Long chain branching is defined herein as a chain length of at least 6 carbons, above which the length cannot be distinguished using 13 C nuclear magnetic resonance spectroscopy. The long chain branch can be as long as about the same length as the length of the polymer backbone to which it is attached. Long chain branches are obviously of greater length than of short chain branches resulting from comonomer incorporation.
The presence of long chain branching can be determined in ethylene homopolymers by using 13 C nuclear magnetic resonance (NMR) spectroscopy and is quantified using the method described by Randall (Rev. Macromol. Chem. Phys., C29, V. 2&3, p. 285-297).
As a practical matter, current 13 C nuclear magnetic resonance spectroscopy cannot determine the length of a long chain branch in excess of six carbon atoms. However, there are other known techniques useful for determining the presence of long chain branches in ethylene polymers, including ethylene/1-octene interpolymers. Two such methods are gel permeation chromatography coupled with a low angle laser light scattering detector (GPC-LALLS) and gel permeation chromatography coupled with a differential viscometer detector (GPC-DV). The use of these techniques for long chain branch detection and the underlying theories have been well documented in the literature. See, for example, Zimm, G. H. and Stockmayer, W. H., J. Chem. Phys., 17,1301 (1949) and Rudin, A., Modern Methods of Polymer Characterization, John Wiley & Sons, New York (1991) pp. 103-112.
A. Willem degroot and P. Steve Chum, both of The Dow Chemical Company, at the Oct. 4, 1994 conference of the Federation of Analytical Chemistry and Spectroscopy Society (FACSS) in St. Louis, Mo., presented data demonstrating that GPC-DV is a useful technique for quantifying the presence of long chain branches in substantially linear ethylene interpolymers. In particular, degroot and Chum found that the level of long chain branches in substantially linear ethylene homopolymer samples measured using the Zimm-Stockmayer equation correlated well with the level of long chain branches measured using 13 C NMR.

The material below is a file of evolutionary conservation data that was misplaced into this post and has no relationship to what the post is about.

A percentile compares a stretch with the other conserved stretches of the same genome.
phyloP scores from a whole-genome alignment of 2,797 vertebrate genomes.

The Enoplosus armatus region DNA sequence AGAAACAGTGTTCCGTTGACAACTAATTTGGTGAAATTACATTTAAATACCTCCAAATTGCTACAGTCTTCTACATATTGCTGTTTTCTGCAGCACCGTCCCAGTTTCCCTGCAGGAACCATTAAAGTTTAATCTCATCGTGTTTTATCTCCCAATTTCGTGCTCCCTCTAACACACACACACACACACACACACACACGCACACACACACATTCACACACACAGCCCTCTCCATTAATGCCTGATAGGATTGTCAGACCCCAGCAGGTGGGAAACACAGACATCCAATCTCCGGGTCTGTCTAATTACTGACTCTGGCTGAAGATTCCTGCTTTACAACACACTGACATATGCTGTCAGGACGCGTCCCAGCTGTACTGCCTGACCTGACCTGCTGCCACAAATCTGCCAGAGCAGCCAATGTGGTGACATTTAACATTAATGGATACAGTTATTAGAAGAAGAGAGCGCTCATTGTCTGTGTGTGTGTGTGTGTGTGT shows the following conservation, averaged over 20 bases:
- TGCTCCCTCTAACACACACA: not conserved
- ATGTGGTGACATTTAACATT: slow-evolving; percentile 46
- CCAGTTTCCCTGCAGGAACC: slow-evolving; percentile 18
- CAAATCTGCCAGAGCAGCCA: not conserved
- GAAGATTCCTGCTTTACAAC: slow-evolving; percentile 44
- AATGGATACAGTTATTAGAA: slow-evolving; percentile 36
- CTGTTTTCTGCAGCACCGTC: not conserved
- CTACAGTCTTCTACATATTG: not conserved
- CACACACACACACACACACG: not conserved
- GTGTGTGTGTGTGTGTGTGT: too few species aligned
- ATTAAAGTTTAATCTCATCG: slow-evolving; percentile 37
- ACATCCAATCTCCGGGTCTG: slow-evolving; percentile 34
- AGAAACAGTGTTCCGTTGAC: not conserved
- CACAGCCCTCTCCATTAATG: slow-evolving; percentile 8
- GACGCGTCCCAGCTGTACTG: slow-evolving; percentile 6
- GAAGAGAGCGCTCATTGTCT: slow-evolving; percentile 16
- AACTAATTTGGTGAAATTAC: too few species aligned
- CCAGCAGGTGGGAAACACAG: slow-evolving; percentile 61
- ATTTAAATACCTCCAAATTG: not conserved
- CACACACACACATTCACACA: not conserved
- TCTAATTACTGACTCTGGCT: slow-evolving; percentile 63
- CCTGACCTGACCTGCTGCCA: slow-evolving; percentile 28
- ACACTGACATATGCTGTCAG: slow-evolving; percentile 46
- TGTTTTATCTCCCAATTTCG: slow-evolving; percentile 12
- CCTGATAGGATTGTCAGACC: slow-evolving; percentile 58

Further, deGroot and Chum found that the presence of octene does not change the hydrodynamic volume of the polyethylene samples in solution and, as such, one can account for the molecular weight increase attributable to octene short chain branches by knowing the mole percent octene in the sample. By deconvoluting the contribution to molecular weight increase attributable to 1-octene short chain branches, degroot and Chum showed that GPC-DV may be used to quantify the level of long chain branches in substantially linear ethylene/octene copolymers.
deGroot and Chum also showed that a plot of Log(I2, Melt Index) as a function of Log(GPC Weight Average Molecular Weight) as determined by GPC-DV illustrates that the long chain branching aspects (but not the extent of long branching) of substantially linear ethylene polymers are comparable to that of high pressure, highly branched low density polyethylene (LDPE) and are clearly distinct from ethylene polymers produced using Ziegler-type catalysts such as titanium complexes and ordinary homogeneous catalysts such as hafnium and vanadium complexes.
The substantially linear ethylene polymers used in the present invention are a unique class of compounds that are further defined in U.S. Pat. No. 5,272,236, Ser. No. 07/776,130 filed Oct. 15, 1991 and in U.S. Pat. No. 5,278,272, Ser. No. 07/939,281 filed Sep. 2, 1992, each of which is incorporated herein by reference.
Substantially linear ethylene polymers differ significantly from the class of polymers conventionally known as homogeneously branched linear ethylene polymers described, for example, by Elston in U.S. Pat. No. 3,645,992, in that substantially linear ethylene polymers do not have a linear polymer backbone in the conventional sense of the term "linear." Substantially linear ethylene polymers also differ significantly from the class of polymers known conventionally as heterogeneously branched traditional Ziegler polymerized linear ethylene interpolymers (for example, ultra low density polyethylene, linear low density polyethylene or high density polyethylene made, for example, using the technique disclosed by Anderson et al. in U.S. Pat. No. 4,076,698, in that substantially linear ethylene interpolymers are homogeneously branched interpolymers. Substantially linear ethylene polymers also differ significantly from the class known as free-radical initiated highly branched high pressure low density ethylene homopolymer and ethylene interpolymers such as, for example, ethylene-acrylic acid (EAA) copolymers and ethylene-vinyl acetate (EVA) copolymers, in that substantially linear ethylene polymers do not have equivalent degrees of long chain branching and are made using single site catalyst systems rather than free-radical peroxide catalysts systems.